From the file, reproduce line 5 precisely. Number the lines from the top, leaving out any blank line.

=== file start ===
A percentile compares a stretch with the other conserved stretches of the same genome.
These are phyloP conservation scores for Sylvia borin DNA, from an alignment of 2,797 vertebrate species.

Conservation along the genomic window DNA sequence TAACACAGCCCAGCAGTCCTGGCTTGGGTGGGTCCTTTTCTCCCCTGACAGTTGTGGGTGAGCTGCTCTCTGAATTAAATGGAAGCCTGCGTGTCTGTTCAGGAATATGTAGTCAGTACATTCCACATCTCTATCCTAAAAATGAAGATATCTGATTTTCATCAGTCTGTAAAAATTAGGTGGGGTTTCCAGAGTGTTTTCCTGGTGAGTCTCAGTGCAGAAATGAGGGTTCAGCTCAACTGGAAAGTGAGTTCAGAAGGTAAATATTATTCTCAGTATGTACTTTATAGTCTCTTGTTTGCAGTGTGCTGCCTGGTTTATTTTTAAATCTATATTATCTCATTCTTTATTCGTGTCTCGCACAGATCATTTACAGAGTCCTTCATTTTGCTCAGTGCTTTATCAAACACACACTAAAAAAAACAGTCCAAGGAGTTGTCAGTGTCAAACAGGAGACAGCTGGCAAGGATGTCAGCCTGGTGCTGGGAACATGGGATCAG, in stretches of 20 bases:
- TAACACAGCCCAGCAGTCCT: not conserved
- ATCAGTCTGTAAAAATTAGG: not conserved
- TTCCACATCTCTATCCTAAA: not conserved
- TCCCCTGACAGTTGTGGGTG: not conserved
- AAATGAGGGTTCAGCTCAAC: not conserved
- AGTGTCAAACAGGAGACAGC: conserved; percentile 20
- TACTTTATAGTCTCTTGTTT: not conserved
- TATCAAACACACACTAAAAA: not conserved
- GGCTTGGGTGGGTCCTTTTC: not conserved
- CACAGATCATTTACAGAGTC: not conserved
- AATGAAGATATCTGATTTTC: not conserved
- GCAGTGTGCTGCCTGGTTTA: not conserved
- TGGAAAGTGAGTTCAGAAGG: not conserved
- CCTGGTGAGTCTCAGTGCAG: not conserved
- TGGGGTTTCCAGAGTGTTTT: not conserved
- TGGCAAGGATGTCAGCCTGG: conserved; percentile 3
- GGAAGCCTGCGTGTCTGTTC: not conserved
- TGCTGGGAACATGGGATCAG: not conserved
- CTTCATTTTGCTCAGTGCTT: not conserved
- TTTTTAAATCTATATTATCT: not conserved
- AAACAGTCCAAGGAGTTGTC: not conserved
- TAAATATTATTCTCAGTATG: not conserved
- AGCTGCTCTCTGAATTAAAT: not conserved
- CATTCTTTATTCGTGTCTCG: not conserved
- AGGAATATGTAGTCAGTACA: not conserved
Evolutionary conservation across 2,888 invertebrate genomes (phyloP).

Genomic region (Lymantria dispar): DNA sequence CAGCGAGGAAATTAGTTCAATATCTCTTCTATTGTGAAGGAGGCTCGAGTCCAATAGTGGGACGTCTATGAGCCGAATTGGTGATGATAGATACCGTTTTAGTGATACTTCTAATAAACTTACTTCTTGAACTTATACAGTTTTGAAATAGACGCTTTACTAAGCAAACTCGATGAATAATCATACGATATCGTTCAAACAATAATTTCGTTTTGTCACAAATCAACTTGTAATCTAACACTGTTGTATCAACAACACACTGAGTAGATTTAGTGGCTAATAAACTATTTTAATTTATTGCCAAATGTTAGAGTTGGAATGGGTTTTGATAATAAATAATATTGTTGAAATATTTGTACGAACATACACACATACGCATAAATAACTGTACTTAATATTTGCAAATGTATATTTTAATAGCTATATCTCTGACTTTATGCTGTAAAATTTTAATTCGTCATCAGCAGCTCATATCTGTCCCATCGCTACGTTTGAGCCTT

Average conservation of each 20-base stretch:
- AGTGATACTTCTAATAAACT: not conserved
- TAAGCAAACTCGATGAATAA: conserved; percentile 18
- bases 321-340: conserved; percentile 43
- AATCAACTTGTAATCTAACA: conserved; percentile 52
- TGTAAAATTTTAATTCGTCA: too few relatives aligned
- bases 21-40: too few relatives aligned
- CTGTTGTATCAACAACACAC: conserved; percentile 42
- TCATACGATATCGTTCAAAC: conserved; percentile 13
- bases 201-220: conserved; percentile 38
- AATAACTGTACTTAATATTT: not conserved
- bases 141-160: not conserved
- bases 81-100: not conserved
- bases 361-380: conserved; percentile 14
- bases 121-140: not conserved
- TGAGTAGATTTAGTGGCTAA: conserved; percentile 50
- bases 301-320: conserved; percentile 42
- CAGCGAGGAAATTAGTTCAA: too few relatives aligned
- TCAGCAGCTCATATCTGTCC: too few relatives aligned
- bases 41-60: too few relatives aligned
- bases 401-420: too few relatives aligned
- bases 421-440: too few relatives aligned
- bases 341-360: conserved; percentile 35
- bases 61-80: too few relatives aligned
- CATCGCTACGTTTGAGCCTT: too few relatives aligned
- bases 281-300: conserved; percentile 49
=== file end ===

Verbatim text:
- ATCAGTCTGTAAAAATTAGG: not conserved